I guess I’m still debating whether or not Tracy McGrady’s recent performances changes everything.
Everything, of course, being the outlook on the rest of his career. As much as I hate to say it, Detroit was supposed to be where McGrady’s dream of a triumphant return to NBA-caliber basketball went to die. T-Mac’s one-year deal with the Pistons made little sense when it happened. For the first month of play, there was almost nothing to latch onto. He was a middling third-stringer. It wasn’t sad; it wasn’t anything at all. It seemed as though we were witnessing the end of a spectacular run. Of a magician whose magic outlasted its crumbling vessel.
Of course, T-Mac at his absolute peak was the decade’s most frightening offensive maelstrom. No distance was too far to launch from, no angle was too obscure. To say that basketball came easy to McGrady would be an insult to his talents. The game itself flowed through McGrady’s fingertips. Gilbert Arenas’ flaring imagination held true to Adidas’ vision, but only McGrady’s preternatural gift could convince us that impossible is nothing.
But as his body began to break down in both Orlando and Houston, T-Mac’s prowess as a distributor became a higher priority. His body wouldn’t allow him to be a scoring phenom forever. As his shooting percentages plummeted, and those rangy 20-footers began to clang the rim, his brilliance as a passer began to unveil itself. At 6’8″, he has the distinct advantage of a bird’s eye view at the top of the key, with the offensive dynamism to keep defenses guessing and the vision to create a play on the fly. Over the course of his career, his assist percentages overshadow that of other generation-defining wings like Michael Jordan, Clyde Drexler, Kobe Bryant, and Vince Carter, while at his height producing numbers comparable to LeBron James and Grant Hill at the apex of his career.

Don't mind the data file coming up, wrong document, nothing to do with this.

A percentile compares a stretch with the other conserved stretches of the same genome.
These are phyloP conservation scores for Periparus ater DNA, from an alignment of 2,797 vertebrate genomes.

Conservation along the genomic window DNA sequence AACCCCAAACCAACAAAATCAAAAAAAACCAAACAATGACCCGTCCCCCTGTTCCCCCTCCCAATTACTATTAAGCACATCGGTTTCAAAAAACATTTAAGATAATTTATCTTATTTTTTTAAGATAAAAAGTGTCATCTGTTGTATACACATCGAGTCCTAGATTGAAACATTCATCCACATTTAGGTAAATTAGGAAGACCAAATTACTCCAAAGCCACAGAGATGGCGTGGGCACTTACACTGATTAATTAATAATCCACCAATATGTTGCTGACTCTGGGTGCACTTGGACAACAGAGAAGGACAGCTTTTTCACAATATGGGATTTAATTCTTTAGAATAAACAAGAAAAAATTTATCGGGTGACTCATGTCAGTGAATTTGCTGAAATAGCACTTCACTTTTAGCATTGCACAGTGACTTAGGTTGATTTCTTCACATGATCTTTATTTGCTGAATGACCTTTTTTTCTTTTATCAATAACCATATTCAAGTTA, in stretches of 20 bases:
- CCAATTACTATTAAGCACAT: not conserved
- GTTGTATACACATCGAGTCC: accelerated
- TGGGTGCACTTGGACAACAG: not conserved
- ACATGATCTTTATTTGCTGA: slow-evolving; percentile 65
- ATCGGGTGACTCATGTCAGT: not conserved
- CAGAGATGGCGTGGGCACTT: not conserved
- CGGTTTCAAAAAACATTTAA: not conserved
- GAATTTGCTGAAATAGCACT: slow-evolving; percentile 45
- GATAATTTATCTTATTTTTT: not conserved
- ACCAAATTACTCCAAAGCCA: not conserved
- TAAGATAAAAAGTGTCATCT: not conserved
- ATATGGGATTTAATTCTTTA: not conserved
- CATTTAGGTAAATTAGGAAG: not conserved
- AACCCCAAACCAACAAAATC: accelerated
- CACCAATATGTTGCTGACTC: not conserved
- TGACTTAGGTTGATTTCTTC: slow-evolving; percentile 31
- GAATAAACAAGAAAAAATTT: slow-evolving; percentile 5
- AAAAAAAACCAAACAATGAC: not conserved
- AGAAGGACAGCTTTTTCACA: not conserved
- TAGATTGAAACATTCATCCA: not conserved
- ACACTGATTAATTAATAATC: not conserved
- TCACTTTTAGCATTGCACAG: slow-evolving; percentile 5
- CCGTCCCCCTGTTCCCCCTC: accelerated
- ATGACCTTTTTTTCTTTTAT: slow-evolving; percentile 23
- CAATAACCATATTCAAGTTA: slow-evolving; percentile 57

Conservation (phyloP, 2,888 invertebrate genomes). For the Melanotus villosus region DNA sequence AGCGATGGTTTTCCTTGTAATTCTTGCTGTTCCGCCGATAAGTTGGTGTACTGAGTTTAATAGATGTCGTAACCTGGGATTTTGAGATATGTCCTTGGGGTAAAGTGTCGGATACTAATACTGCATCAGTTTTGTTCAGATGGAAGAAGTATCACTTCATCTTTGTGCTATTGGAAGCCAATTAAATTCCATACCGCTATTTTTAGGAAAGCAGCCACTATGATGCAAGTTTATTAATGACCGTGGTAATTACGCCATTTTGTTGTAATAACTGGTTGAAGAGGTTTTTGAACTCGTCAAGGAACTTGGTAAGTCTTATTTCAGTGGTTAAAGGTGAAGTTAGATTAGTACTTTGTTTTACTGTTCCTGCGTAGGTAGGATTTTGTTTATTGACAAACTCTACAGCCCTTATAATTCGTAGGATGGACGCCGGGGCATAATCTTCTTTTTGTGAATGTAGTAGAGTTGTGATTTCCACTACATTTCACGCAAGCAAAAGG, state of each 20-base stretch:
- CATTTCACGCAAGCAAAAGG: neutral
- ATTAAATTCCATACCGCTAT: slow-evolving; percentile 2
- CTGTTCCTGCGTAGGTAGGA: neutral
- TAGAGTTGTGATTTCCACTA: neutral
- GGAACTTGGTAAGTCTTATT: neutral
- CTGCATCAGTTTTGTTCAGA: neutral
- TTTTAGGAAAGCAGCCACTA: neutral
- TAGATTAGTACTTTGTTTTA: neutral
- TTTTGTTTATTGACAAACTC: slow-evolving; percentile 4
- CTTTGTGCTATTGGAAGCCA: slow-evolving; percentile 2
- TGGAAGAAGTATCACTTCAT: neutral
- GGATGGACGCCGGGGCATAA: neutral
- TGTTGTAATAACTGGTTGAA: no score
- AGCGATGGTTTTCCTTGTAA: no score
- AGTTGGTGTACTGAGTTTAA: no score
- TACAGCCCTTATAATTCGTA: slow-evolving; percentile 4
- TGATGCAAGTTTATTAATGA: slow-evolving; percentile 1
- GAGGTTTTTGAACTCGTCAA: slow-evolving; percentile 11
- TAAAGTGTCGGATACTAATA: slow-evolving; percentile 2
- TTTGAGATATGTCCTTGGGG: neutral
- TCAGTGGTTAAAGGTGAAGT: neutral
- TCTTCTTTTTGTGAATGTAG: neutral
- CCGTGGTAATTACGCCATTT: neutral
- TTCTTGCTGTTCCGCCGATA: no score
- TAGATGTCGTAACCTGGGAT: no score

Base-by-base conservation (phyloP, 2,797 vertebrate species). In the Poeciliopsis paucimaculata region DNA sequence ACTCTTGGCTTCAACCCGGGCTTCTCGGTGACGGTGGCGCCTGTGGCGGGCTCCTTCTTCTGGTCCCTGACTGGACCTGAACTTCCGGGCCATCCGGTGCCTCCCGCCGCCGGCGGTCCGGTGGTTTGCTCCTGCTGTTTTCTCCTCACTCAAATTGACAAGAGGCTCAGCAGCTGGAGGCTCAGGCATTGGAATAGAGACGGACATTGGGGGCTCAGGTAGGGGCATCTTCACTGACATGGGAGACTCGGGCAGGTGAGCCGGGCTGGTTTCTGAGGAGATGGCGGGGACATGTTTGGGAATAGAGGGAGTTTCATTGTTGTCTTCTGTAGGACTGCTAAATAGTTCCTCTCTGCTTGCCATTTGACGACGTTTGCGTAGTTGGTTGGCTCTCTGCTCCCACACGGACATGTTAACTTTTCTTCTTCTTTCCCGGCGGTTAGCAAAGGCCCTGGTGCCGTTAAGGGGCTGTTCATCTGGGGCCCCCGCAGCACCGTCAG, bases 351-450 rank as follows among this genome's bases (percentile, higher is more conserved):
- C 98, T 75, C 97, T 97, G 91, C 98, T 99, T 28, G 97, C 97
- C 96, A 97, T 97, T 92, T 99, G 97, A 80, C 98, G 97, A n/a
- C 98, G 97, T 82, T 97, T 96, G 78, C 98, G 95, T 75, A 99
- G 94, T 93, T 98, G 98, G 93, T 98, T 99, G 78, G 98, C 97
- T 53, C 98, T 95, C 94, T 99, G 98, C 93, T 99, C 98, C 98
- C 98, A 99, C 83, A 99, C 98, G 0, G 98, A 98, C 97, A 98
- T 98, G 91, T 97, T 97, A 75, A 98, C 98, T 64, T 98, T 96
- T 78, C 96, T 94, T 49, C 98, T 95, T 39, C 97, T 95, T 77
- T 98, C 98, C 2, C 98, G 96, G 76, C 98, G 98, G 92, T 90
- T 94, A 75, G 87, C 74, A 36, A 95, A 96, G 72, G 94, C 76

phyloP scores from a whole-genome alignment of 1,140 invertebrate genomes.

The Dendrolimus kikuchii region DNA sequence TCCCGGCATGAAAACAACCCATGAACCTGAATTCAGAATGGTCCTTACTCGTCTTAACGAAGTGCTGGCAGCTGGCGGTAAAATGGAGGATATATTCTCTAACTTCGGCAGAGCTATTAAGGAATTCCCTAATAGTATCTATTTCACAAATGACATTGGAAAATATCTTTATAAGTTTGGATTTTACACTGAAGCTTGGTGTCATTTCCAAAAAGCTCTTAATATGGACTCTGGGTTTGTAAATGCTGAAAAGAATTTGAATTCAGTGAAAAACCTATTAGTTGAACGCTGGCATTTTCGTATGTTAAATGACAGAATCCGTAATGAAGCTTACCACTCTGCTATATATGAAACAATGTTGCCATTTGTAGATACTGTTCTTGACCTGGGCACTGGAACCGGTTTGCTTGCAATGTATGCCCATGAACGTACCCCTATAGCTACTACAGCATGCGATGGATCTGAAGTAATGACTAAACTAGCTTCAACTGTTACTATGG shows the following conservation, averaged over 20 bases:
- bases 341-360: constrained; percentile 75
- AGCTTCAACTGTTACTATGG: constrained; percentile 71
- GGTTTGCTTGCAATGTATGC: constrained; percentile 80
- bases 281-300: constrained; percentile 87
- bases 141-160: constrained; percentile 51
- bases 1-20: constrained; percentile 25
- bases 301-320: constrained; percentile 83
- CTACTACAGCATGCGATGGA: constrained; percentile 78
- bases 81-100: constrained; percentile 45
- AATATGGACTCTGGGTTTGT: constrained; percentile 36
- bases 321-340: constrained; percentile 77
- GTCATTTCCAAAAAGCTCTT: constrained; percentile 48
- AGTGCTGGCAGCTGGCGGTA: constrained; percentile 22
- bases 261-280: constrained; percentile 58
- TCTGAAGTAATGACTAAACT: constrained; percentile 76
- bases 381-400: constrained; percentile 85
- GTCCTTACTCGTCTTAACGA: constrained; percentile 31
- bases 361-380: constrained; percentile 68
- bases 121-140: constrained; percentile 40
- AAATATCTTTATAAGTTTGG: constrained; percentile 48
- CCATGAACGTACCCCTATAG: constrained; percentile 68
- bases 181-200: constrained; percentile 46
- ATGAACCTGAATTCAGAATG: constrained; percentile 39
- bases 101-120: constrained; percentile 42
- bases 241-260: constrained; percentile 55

But almost all of the glory has since been lost. Obscurity was soon to call McGrady’s washed up career home. That is, until McGrady was given a chance to switch up his act.
McGrady became the Pistons’ de-facto starting point guard during Rodney Stuckey’s bout with a stomach virus, and it should be noted that he is clearly their best option at the position. McGrady’s sense of tempo has established a foundation for the Pistons’ offense, which has particularly benefited the frontline. The Pistons play the second slowest pace in the league, though McGrady is no stranger to down-tempo orchestration—he played for Jeff Van Gundy’s Rockets, an annual fixture at the bottom of pace charts. NBA offense is all about establishing pace and comfort, and McGrady’s invaluable experience has solidified an offense so often in disarray.
With Stuckey back from his illness, the Pistons are left with a serious quandary in how they approach the season going forward. McGrady has played like team’s best point guard, but it could potentially damage the team’s long-term future for a fairly meaningless season. However, no matter what direction Detroit takes in the future, for the first time in a long time, Tracy McGrady’s future has a light at the end of a tunnel. He has salvaged the body that has, for so many years, failed him, and rearranged his strengths and weaknesses into a new rendition of T-Mac. No longer the omnipotent scorer, but ever the savvy creator.
What could’ve been a tragic funeral has become a surprise revival. Still, Tracy McGrady has managed to reimagine his career and his path towards a graceful finish. Still, there are plenty of questions left as McGrady’s career winds down—how much does he have left? Can Detroit really be his new home? What is his standing as a winner? Still, his play has made us consider something in T-Mac we haven’t bothered to in a long, long time: maybe impossible is nothing.